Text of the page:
restorecon -R /


You should now have a SELinux enabled openSUSE system.

If you have problems, feel free to ask on opensuse-factory mailing list. If you find a bug, you can report it via http://bugzilla.opensuse.org/

SELinux and openSUSE 11.3

Start the YaST2 bootloader module. Under "Section Management", select a kernel section and edit it. In the "Section Settings" panel check the "Enable SELinux" checkbox. This will add the required boot parameters to the kernel command line. Clicking on 'OK' twice should write the new boot configuration.

Now run selinux-ready. Output from selinux-ready should be:

Start checking your system if it is selinux-ready or not:
        check_dir: OK. /selinux exists.
        check_filesystem: OK. Filesystem 'securityfs' exists.
        check_boot: Assuming GRUB as bootloader.
        check_boot: OK. Kernel 'vmlinuz-2.6.34-12-default' has boot-parameter 'selinux=1'
        check_mkinitrd: OK. Your initrd seems to be correct.
        check_packages: OK. All essential packages are installed
        check_config: OK. Config file seems to be there.
        check_initupstart: OK. init_upstart in refpolicy-standard/booleans is set to 1.
        check_pam: OK. Your PAM configuration seems to be correct.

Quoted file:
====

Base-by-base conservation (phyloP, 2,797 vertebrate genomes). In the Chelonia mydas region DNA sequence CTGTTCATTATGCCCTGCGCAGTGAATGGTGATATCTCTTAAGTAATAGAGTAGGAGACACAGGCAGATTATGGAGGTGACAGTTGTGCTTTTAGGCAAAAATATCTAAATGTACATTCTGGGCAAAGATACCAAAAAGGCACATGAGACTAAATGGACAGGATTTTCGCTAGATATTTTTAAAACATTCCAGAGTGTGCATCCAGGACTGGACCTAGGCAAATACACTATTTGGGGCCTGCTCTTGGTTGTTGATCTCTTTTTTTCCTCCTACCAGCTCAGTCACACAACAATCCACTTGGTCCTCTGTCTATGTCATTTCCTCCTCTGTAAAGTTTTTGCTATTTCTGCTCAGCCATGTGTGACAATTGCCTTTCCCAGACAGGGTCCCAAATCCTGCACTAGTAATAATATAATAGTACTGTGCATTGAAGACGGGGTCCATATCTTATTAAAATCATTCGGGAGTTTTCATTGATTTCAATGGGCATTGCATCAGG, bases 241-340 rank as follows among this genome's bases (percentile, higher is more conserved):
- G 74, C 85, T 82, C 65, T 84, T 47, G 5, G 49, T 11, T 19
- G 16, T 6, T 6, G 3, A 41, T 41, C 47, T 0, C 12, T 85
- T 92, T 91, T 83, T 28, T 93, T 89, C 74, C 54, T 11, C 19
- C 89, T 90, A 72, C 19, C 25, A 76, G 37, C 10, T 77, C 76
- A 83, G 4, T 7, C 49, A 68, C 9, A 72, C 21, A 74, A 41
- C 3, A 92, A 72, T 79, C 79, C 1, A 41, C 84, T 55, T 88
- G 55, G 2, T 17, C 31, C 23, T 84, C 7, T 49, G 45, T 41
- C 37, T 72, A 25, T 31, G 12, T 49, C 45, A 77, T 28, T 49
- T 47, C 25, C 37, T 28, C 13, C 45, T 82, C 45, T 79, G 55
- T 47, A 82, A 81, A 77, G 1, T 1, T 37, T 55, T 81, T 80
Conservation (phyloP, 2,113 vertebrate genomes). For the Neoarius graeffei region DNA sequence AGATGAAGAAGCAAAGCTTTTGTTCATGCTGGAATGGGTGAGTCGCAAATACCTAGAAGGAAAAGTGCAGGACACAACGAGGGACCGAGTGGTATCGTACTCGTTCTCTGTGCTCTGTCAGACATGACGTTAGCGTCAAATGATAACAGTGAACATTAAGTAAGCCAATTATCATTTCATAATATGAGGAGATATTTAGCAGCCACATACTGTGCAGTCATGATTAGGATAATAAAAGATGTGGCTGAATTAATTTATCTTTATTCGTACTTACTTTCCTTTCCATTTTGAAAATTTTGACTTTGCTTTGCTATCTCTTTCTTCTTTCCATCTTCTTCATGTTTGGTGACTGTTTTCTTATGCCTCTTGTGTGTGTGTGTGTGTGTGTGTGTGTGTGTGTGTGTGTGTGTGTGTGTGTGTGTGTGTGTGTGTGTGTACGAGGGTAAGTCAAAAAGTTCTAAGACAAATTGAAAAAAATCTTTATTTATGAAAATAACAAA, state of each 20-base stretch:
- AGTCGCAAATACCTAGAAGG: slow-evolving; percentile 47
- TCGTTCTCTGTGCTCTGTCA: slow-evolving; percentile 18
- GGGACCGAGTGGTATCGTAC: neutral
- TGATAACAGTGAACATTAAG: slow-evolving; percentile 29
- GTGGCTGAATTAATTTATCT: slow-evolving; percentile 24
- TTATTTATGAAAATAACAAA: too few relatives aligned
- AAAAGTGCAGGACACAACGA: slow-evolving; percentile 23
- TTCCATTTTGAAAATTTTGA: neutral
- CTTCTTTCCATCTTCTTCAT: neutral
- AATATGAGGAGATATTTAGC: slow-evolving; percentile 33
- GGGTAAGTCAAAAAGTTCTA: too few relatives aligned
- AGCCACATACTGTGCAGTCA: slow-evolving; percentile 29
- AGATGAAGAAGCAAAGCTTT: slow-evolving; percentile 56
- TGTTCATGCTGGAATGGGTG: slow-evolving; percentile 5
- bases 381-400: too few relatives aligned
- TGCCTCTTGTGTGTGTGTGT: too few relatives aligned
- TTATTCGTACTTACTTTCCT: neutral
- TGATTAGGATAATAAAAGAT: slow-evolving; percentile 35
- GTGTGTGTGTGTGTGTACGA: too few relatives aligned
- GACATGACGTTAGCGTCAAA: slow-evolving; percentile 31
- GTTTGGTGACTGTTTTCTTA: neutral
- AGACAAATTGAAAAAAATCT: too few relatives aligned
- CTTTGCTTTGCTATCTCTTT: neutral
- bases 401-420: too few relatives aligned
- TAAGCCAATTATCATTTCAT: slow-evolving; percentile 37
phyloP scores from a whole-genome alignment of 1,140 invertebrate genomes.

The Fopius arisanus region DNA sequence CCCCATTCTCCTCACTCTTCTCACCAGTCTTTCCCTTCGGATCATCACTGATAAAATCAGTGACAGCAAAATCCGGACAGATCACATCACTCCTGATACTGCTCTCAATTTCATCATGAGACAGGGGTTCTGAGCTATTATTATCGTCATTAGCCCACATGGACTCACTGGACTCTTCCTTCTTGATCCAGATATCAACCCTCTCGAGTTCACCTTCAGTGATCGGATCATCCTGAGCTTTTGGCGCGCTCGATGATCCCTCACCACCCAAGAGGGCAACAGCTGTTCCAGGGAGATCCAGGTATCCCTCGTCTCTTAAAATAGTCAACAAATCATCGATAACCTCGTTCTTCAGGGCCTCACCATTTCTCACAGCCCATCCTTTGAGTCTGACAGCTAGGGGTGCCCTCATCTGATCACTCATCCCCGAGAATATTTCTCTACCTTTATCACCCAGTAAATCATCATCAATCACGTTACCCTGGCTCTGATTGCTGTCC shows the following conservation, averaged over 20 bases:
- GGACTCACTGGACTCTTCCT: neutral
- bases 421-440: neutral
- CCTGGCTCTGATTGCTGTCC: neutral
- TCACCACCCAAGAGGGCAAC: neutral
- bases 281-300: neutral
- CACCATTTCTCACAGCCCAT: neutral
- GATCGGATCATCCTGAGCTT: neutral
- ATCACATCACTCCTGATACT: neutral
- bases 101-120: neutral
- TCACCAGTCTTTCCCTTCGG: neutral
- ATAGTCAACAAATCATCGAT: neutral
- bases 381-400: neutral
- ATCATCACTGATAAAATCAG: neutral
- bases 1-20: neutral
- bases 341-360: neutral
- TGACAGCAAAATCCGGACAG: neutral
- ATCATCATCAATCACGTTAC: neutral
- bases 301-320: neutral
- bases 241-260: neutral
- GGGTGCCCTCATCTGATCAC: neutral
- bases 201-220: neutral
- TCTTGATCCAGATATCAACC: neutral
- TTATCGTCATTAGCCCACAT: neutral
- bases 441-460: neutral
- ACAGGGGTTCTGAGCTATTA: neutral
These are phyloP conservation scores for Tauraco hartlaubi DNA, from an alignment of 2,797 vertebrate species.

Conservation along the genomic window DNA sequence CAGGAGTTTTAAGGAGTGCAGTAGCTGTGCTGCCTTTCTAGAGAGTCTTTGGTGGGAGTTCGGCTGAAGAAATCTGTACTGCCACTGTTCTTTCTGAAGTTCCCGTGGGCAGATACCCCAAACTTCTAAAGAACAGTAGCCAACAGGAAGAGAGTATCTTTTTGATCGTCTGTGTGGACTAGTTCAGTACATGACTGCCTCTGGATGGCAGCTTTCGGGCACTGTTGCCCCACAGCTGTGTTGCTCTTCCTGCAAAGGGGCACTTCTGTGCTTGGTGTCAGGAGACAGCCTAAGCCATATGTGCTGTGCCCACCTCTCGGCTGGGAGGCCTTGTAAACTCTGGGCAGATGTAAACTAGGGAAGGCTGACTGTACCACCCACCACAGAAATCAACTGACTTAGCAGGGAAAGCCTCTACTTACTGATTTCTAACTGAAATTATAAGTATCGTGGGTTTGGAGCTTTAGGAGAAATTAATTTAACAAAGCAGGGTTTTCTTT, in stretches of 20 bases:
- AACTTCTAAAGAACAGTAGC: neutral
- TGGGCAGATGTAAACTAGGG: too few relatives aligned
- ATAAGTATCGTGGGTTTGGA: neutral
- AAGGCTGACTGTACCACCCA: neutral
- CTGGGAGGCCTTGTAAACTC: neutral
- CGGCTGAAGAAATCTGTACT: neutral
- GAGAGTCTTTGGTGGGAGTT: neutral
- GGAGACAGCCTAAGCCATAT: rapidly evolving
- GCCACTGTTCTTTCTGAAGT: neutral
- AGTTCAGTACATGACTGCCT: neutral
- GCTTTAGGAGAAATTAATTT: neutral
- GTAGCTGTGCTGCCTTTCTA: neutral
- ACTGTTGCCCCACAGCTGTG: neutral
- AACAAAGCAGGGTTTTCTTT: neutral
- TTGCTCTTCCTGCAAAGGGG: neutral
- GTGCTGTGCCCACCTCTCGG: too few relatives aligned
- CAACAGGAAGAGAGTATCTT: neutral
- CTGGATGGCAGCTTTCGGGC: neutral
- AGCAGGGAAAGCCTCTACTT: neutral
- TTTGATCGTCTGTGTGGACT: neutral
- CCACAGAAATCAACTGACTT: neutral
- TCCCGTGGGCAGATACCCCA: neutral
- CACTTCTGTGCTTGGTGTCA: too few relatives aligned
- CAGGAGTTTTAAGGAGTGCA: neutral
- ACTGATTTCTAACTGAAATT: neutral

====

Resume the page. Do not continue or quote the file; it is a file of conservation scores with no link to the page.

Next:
check_runlevel: OK. your system is using restorecond in runlevel 3 and/or 5.

If there's any problems indicated here, they should be fixed.

Consider 'fixfiles onboot' if security contexts on the filesystem need to be setup.

Reboot.

Output from sestatus command (as root) should be:

SELinux status:                 enabled
SELinuxfs mount:                /selinux
Current mode:                   permissive
Mode from config file:          permissive
Policy version:                 24
Policy from config file:        refpolicy-standard

SELinux and openSUSE 11.2

In 11.2 exists a "Enable SELinux" checkbox in the YaST2 bootloader module.

File:Enable selinux.jpeg
Enable SELinux in YaST2 Bootloader

Clicking this checkbox adds the following kernel boot parameters to your default kernel: security=selinux selinux=1 enforcing=0 (enforcing should enabled after all policies work smoothly). This parameters can be added manually too, of course. Reboot your machine and run the sestatus command as root, the output should be:

 SELinux status: enabled
 SELinuxfs mount: /selinux